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They Finally Made an Abortion Comedy — and It's Good

Abortion, abortion, abortion. See, it’s not hard to say.
Abortion, abortion, abortion. See, it’s not hard to say.
A24 Films

For all the Fox News fear-mongering that Hollywood is out to indoctrinate us with liberal values, when it comes to pregnancy, the movies have for years been curiously conservative. If a woman gets knocked up, she either loses the baby by accident (cue waterworks) or carries it to term (cue high jinks). Abortion, an option chosen by one in three nonfictional women, is verboten. And if it must be discussed, the Apatow crew pronounces it "schma-schmortion," as though the actual word is an incantation that will make laughs disappear.

But Obvious Child star and real-life comedian Jenny Slate isn't afraid of saying anything. As a cast member on Saturday Night Live, Slate made headlines when she blurted out "fuck" during her first episode. Her contract wasn't renewed, a setback that has proven to be our gain. Though it wasn't written for her, the role of foul-mouthed, vulnerable and impregnated Brooklyn comedian Donna Stern fits her so well that her persona seems fully formed.

When Slate's Donna realizes she's been fertilized, she's comfortable saying the A-word. After her doctor euphemistically talks about her options, Slate straightens her shoulders and says, "I'd like an abortion, please," then repeats herself, not because she's unsure of her choice, but because she's amused by the apologetic quaver in her request, like she's asking a server for a side of French dressing. The big question isn't if she'll keep the child, but how — or really, if — she'll tell the father that the fetus exists.

Donna is so normal she's a New York cliché. She's a struggling comic too smart to do anything but chase her comedy dreams, and too cynical to bother trying to actually succeed. Her uptight mom (Polly Draper) harps on her to outline her financial future and bemoans that she's "wasting her 780 verbal telling jokes about her diarrhea." Her father (Richard Kind) is a creative goofball who looks like he'd give good hugs. He dotes on his scatological princess, even when he coos that she's an aberration. So do her two best friends, Nellie (Gaby Hoffmann) and Joey (Gabe Liedman, Slate's long-time sketch partner), as though director Gillian Robespierre worries that we'll get sick of Donna if every 10 minutes someone doesn't remind us that she's brave, honest and adorable.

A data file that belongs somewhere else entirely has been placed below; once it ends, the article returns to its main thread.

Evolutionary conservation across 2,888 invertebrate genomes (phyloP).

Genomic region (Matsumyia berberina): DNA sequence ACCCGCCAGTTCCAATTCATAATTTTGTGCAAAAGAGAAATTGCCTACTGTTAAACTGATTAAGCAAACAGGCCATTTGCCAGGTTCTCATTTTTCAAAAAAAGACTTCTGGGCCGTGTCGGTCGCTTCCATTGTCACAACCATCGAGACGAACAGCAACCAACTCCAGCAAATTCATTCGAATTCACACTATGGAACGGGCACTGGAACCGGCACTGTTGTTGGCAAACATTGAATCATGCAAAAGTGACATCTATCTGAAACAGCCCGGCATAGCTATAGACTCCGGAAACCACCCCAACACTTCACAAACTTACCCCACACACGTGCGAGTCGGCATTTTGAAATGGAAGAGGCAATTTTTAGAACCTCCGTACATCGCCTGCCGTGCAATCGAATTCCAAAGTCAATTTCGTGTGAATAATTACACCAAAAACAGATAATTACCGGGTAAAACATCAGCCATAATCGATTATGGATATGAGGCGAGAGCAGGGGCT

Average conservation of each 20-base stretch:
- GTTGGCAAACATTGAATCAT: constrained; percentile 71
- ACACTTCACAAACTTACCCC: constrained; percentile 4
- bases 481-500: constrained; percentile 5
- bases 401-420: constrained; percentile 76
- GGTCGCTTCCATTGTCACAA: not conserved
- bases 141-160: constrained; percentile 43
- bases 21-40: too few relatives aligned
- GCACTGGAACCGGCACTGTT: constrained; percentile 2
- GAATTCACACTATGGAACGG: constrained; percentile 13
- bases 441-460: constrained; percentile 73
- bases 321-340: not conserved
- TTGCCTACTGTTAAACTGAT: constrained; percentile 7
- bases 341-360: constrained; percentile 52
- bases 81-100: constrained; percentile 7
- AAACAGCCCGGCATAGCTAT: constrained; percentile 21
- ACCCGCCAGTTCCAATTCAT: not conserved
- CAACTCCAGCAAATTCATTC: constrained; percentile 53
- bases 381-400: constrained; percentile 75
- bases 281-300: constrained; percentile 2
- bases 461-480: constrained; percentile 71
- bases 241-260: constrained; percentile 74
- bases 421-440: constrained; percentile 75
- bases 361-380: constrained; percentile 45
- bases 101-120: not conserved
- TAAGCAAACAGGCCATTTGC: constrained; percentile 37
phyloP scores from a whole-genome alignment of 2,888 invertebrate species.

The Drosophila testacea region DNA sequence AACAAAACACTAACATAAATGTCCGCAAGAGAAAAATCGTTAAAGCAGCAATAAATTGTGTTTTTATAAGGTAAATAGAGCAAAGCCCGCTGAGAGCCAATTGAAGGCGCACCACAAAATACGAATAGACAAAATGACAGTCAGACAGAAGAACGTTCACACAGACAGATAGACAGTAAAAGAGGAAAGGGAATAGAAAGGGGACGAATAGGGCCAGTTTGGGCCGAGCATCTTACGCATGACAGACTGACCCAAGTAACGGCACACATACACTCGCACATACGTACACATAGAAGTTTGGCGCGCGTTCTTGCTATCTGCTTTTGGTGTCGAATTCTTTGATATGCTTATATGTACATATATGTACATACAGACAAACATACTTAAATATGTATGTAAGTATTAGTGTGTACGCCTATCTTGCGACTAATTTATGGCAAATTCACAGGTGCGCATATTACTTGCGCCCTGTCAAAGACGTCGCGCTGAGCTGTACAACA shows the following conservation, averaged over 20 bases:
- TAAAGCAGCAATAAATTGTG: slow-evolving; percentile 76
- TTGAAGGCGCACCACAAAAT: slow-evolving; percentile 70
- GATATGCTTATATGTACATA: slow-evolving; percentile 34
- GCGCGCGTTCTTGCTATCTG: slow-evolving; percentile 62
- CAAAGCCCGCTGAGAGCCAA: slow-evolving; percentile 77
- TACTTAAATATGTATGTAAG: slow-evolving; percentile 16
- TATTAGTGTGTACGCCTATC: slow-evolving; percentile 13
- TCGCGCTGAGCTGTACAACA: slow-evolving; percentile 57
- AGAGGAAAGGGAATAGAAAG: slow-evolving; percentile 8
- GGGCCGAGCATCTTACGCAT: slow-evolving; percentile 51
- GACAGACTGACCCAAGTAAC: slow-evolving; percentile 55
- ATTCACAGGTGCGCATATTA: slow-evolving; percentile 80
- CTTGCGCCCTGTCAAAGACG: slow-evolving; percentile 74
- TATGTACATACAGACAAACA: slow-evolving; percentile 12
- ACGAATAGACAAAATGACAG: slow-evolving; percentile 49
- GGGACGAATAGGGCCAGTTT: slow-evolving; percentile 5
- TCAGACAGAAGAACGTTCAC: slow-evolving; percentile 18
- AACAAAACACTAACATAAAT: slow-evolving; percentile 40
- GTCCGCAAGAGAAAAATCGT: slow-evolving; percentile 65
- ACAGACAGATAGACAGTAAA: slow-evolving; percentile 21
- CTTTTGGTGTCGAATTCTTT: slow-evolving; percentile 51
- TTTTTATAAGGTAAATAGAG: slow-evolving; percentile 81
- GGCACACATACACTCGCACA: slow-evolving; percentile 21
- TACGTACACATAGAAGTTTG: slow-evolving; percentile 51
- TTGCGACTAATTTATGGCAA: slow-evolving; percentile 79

No risk of that. Slate fills the screen like a hot air balloon, all swollen with emotions, and if she's a little thoughtless in how she treats others, she's forgivable; her very state of being is one of lovable self-flagellation. She's mouth first, brain second, with her conscience continually trying to keep pace.

During Donna's opening monologue at her regular comedy haunt, she over-shares about her boyfriend and their "functional" sex life. Five minutes into the movie, he dumps her, in part because of her act, and in part because he's already sleeping with her friend. Cue Donna's stages of grief: anger, stalking, depression, bad stand-up and for her grand climax, a drunken, unprotected night with a stranger named Max (Jake Lacy of The Office).

Max isn't her type. For one, he's so clean-cut he looks like a serial killer, or worse, for Donna's Williamsburg crowd, what he actually is: an MBA student. For another, he's such a gentile he may as well be a Christmas tree, to which Donna jokes, "and I'm the menorah on top that burns it down." Lacy's guileless charm would feel neutered if not for the plot, which hinges on his sperm count. Instead of trying to share the stage, he's happy to lean back and let her dominate the spotlight. In turn, she dismisses him as "Pee-farter," and slips out of his bed as soon as possible.

It's a curious setup for a romantic comedy, but it works because Donna is no romantic. "I just hate that type of film," she groans, and she'd probably roll her eyes at the script contrivances that keep her crossing paths with her one-night stand. Who knows if she and Max can live happily ever after? The real love story is between Donna and the rest of womankind, the silent (in movies) but sizable majority who understands her decision. What will last is the strength of her friend Nellie's support, her closer bond with her mother and even the small smile she shares with another patient at the abortion clinic.

Pro-life audiences won't fall in love with Donna. And her sense of humor will alarm people who can't imagine wearing the masks of comedy and tragedy at the same time.

But Obvious Child is perfect for those who want more honesty in fiction, and survivors like Donna who know that sometimes the only way to get used to pain is by hitting a tender spot over and over and then letting the bruise heal.


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